Back in August 2011, I posted about A Contest for Person-Centered Care, run by the Ensign Group, asking those working at their facilities to transform “a day in the life of the resident.” The goal was to change the daily experience of the resident as a cog going through the wheels of the nursing home routine, and to create an environment that adapts to the residents as individuals. The prize: $150,000
I spoke recently with Dave Sedgwick, who initiated the contest in his role as VP of Organizational Development and President of Ensign Facility Services, to find out the latest on the e-prize.
Me: What were you hoping to see from the contest?
Dave: What we expected was what a lot of people did – the staff looked at how limited the choices were of the residents and how constrained they were by requirements of the facilities/environments, in terms of eating, bathing, etc. We expected to see more choices, and we were looking to see more little changes that make a big difference — something as simple as not placing a resident on a pvc-type shower chair wrapped in a sheet, but instead to change them in the shower room.
There’s a poem called The Calf-Path, by Sam Walter Foss, about how a calf went down a crooked path, and that path become a road, which later turned into a highway. We tend to go down the same path just because that’s the way it’s been done before. We were hoping to create new paths.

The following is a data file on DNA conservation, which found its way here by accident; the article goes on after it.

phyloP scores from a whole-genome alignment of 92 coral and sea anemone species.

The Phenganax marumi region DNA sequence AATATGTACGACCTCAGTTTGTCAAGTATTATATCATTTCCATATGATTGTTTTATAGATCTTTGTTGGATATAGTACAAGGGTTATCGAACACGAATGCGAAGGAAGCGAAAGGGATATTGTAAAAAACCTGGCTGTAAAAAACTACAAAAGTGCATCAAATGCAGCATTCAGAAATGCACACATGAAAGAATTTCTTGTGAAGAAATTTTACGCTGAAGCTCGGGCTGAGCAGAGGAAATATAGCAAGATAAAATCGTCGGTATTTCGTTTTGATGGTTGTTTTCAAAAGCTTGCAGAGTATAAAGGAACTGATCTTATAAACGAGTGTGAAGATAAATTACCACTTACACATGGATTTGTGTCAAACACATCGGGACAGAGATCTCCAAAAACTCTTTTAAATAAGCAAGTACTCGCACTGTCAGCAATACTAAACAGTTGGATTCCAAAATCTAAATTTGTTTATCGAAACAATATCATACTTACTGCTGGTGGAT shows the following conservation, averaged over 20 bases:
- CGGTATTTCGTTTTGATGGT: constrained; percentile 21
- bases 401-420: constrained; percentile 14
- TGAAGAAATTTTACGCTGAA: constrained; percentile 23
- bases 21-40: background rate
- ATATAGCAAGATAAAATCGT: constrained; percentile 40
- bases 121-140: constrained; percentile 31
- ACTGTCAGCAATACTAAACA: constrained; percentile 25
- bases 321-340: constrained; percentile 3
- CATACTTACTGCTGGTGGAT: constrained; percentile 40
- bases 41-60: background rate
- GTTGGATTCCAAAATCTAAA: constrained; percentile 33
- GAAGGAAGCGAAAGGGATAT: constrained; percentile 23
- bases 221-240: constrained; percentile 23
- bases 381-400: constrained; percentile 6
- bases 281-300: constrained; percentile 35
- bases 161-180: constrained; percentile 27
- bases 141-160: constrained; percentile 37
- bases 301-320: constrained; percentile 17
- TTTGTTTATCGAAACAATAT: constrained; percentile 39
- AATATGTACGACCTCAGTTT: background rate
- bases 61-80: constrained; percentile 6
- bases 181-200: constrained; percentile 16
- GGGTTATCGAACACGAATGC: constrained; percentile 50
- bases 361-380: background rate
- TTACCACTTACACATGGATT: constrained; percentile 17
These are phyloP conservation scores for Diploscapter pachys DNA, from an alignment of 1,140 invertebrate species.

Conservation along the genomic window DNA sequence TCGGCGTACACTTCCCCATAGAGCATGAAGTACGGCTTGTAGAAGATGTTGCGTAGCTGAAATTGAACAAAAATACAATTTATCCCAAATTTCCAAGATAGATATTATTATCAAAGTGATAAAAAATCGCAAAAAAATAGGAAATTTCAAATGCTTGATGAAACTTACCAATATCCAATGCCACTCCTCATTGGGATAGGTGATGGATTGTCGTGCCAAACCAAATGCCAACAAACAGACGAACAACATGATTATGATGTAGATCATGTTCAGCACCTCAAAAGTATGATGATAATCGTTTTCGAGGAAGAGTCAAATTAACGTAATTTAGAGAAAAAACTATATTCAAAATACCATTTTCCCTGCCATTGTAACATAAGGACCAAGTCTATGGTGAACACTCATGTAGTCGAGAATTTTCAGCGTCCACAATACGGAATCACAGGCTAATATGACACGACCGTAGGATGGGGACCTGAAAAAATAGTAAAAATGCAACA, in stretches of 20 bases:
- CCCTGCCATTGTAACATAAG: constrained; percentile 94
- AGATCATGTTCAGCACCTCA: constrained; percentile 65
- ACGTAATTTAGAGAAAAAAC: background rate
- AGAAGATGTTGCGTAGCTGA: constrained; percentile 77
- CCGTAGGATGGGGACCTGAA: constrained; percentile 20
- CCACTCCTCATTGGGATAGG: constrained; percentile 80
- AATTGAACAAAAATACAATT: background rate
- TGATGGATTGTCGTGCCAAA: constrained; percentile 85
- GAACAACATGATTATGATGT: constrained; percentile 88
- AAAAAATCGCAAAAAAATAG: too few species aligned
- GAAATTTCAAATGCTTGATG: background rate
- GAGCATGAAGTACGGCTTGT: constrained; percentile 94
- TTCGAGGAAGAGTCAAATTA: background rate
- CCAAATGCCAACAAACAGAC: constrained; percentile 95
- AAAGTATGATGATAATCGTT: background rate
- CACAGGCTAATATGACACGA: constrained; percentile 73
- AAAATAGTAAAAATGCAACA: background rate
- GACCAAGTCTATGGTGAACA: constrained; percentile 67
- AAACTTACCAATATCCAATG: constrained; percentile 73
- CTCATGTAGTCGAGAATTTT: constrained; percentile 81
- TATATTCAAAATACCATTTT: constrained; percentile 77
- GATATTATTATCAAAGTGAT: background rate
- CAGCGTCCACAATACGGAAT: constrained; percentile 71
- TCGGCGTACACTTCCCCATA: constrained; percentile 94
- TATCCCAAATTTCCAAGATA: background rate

Me: What surprised you about the contest?
Dave: I was surprised at the level of emotion of the caregivers, judges, and others involved in the contest. The status quo in most organizations is that the know-it-all of corporate figured out the jigsaw puzzle of how things work and the staff should follow along. The e-prize is the ultimate show of trust in the staff as the ones who know the residents and can express their passion, pride, and creativity.
Me: How did you engage the staff in this effort?
Dave: Each administrator had to solve the puzzle on their own of how to get the staff together to address the e-prize contest – it was announced at a meeting, and there was a follow-up call regarding whether or not they wanted to participate. Participation meant they had to contribute several hundred dollars to the pot. 100% did this, but some could only do this because they had other things going on. 75% worked on it but didn’t follow through with the applications in a timely manner. We had about 20 applications (out of about 80 facilities).
Me: How did you pick the winner?
Dave: We wanted the ideas of the winner to be replicable throughout the facilities. We wanted to look at system changes that have a big impact and don’t cost a lot of money.
Me: Who won the contest?
Dave: We plan to announce the results on May 7th. We’ll surprise the winners at their facility and stream the announcement live for Ensign employees.
For more about the e-prize and to hear about the finalists, visit the e-prize website. I’ll update my site with the contest winner ASAP after it’s announced.
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